ESSAY REQUIREMENT ADDED TO MEDICARE HOSPICE REFERRAL PROCESS
BALTIMORE, April 22 -- Starting next year, Medicare coverage of hospice care will require physicians to write a "short narrative" describing the patient's clinical condition, under a proposed rule.By John Gever, Senior Editor, MedPage Today
The requirement, to take effect in fiscal year 2010, comes on top of a planned 1.1% cut in hospice care reimbursement rates, according to the proposed Hospice Wage Index rule announced late yesterday by CMS.
The agency said it was concerned about a rising number of hospice patients who survive longer than six months.
Currently, physicians must certify that patients have a life expectancy of six months or less to trigger Medicare payments. But they are not required to explain their clinical judgment.
In the proposed narratives, to be required for every certification or recertification for hospice care, physicians would have to describe the clinical evidence supporting a life expectancy of six months or less.
CMS said the narrative requirement was recommended by the Medicare Payment Advisory Commission (MedPAC).
The number of Medicare-certified hospices has increased 70% since 1997 and the number of beneficiaries receiving hospice care has more than doubled, to nearly 1 million, according to CMS.
"MedPAC reports that through 2015, hospice expenditures are projected to grow at a rate that outpaces those projected for hospitals, skilled nursing facilities, physician services, or home health care," according to CMS' announcement of the plan for fiscal 2010.
The commission also found that an increasing proportion of hospice patients receive benefits for more than six months, with "significant variation in hospice length of stay."
The planned 1.1% cut in reimbursements is the net of a 2.1% increase calculated from Medicare's hospital "market basket" indicator of costs minus a 3.2% reduction triggered by the phase-out of the so-called budget neutrality adjustment factor.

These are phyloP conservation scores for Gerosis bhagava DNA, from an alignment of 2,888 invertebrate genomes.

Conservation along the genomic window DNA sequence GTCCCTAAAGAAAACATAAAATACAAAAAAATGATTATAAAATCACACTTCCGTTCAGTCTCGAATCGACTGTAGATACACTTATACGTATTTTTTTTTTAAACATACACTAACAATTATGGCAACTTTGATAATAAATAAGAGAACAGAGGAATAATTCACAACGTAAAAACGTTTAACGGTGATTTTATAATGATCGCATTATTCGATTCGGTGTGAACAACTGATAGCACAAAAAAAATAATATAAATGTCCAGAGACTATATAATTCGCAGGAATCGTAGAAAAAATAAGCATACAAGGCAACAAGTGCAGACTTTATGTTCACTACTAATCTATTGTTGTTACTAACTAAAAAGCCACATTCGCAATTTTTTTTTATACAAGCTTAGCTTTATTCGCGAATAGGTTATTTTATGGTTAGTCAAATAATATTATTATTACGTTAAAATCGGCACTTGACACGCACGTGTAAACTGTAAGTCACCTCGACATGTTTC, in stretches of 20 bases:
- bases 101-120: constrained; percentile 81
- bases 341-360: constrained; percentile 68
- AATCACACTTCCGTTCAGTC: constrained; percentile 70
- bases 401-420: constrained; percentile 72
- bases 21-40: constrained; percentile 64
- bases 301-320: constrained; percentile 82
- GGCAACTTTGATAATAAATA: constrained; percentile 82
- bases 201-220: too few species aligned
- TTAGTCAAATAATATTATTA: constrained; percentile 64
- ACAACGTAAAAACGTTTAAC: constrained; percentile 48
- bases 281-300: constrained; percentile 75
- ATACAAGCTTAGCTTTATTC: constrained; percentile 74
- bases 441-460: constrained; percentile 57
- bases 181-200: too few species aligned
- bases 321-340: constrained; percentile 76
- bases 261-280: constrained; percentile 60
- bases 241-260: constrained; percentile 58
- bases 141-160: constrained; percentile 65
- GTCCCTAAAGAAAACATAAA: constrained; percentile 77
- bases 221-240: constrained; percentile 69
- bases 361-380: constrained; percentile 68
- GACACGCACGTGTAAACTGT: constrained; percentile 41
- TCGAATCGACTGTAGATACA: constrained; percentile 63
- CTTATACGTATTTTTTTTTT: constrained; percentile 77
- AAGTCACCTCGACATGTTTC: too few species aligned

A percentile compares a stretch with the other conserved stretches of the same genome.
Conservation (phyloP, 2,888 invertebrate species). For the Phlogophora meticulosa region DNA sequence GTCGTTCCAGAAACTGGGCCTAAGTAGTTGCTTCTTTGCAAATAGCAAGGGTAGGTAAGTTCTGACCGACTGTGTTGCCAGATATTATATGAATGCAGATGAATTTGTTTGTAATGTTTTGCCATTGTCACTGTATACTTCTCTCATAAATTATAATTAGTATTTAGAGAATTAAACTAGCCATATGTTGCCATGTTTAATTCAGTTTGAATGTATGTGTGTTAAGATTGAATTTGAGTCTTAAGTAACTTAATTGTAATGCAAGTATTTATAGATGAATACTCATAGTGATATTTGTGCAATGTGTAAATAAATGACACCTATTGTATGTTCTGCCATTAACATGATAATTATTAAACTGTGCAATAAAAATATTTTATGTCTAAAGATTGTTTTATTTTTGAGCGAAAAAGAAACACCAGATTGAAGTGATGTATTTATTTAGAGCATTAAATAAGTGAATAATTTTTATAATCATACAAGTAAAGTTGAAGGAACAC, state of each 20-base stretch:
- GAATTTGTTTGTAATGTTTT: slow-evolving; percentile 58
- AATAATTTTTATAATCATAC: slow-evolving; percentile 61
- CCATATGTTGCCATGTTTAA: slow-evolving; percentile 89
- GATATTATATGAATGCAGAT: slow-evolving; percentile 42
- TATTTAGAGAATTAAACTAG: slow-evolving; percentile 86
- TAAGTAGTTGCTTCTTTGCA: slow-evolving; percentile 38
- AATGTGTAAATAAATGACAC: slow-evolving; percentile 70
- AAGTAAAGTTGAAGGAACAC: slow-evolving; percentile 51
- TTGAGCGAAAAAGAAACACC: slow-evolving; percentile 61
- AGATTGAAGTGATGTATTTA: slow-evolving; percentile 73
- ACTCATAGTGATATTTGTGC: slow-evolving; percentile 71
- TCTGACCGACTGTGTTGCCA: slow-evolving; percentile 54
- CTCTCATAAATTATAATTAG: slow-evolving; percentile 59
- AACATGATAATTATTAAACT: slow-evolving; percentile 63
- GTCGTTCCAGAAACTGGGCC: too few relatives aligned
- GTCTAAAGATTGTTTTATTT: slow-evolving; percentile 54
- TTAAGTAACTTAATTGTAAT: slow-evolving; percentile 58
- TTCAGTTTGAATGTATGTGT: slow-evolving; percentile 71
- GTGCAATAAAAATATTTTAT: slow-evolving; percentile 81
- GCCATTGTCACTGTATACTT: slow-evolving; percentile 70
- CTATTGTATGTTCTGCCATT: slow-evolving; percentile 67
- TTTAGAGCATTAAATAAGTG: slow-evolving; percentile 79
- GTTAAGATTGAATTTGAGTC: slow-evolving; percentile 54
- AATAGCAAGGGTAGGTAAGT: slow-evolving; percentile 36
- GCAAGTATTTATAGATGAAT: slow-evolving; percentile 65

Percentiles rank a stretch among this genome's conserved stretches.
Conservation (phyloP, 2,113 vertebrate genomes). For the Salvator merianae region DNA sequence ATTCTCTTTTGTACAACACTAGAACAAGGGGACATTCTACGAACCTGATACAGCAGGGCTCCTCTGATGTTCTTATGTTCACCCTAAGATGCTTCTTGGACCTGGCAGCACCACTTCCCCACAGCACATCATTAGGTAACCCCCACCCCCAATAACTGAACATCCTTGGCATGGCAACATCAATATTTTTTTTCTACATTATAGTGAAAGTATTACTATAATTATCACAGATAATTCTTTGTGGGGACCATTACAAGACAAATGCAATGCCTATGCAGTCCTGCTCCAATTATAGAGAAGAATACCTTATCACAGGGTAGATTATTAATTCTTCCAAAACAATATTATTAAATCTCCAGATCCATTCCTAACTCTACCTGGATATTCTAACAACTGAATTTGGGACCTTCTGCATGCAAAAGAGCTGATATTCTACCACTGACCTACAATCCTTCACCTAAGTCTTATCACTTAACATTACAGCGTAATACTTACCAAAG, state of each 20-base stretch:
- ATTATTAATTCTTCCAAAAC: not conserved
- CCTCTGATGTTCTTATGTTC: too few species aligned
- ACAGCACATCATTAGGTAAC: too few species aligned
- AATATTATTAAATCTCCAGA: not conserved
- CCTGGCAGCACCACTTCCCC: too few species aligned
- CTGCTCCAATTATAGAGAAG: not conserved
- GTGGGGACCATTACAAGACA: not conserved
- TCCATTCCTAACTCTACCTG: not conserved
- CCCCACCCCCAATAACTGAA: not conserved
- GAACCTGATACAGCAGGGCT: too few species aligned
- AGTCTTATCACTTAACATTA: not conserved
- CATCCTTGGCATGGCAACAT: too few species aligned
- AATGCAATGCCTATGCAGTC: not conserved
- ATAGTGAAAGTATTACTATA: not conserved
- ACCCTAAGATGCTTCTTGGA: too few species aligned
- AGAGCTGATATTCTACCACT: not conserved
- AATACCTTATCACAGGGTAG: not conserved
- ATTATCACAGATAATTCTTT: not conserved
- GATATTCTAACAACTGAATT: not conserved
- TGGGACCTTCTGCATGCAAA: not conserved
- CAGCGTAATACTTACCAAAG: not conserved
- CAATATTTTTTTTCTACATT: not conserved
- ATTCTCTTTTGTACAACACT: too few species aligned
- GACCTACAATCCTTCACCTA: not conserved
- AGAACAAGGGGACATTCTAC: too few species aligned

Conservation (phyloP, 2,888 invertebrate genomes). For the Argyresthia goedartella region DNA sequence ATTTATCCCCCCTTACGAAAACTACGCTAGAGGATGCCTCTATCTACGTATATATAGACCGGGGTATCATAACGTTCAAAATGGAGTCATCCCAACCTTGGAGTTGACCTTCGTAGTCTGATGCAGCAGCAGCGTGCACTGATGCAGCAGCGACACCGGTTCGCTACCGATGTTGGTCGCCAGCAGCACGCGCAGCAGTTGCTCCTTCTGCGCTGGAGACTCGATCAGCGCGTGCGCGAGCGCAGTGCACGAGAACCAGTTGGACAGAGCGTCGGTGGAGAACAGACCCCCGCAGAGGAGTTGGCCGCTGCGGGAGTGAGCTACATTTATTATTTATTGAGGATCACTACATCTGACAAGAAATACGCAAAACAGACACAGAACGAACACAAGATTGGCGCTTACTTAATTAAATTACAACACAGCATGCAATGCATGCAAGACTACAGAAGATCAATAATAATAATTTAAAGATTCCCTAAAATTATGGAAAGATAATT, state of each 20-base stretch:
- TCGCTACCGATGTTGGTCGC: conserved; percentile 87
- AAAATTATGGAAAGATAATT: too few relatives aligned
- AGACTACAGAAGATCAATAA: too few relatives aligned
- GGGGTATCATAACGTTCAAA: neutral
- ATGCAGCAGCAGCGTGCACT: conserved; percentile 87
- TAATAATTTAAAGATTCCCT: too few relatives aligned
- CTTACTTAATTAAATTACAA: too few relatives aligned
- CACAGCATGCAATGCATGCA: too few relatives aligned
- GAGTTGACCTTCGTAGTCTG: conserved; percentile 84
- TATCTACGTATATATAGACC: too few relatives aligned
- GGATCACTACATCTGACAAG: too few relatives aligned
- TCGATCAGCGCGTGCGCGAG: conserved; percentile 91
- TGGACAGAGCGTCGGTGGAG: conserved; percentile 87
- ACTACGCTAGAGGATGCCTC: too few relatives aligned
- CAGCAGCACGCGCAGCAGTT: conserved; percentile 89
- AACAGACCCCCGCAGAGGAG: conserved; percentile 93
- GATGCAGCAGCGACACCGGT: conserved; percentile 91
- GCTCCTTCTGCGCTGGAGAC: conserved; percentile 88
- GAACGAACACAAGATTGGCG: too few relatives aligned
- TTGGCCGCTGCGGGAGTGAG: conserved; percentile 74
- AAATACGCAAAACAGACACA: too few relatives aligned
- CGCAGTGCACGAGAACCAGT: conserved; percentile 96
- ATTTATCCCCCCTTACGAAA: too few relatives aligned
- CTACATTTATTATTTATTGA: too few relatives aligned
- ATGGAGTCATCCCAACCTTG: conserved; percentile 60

This factor is a fiscal device first introduced in the 1990s throughout the Medicare system, which in hospice care has helped to prop up reimbursements.
Last year, CMS announced a plan to eliminate the adjustment over a three-year period. Congress later suspended the phase-out for 2009, but CMS intends to keep to its original plan to end it by 2011.
Hence, the proposed rule for 2010 calls for a 75% reduction, with the remaining 25% to vanish in 2011.
CMS said the phase-out would save $2.9 billion in Medicare costs over five years.
A spokeswoman for the National Hospice and Palliative Care Organization said the group condemned the net rate reduction and would seek to overturn it.
"We're very unhappy about a cut in reimbursement," said Judi Lund Person, vice president of regulatory and state leadership.
Although the phaseout of the budget neutrality factor was not unexpected, she said, "it is still going to be a big hit to providers."
But she said the organization supported the requirement for physician narratives as part of the certification process.
They may be helpful in other aspects of hospice administration, she suggested. "We want to make sure we have good evaluations," Lund Person said, especially in recertifications.
Medicare's total hospice payouts in 2010 are estimated at $13 billion, according to CMS.
The full proposed rule for 2010 is to be published in the Federal Register on April 24. CMS is accepting comments through June 22, after which it will issue the final rule.
Published: April 22, 2009
This new essay requirement is a hideous reflection of our federal government's intolerance of elderly, sick people. Socialized medicine will inevitably mean that we need for old and sick people to hurry up and die. We will not be able to afford to care for these people.
As a society, this attitude should enrage and embarrass us.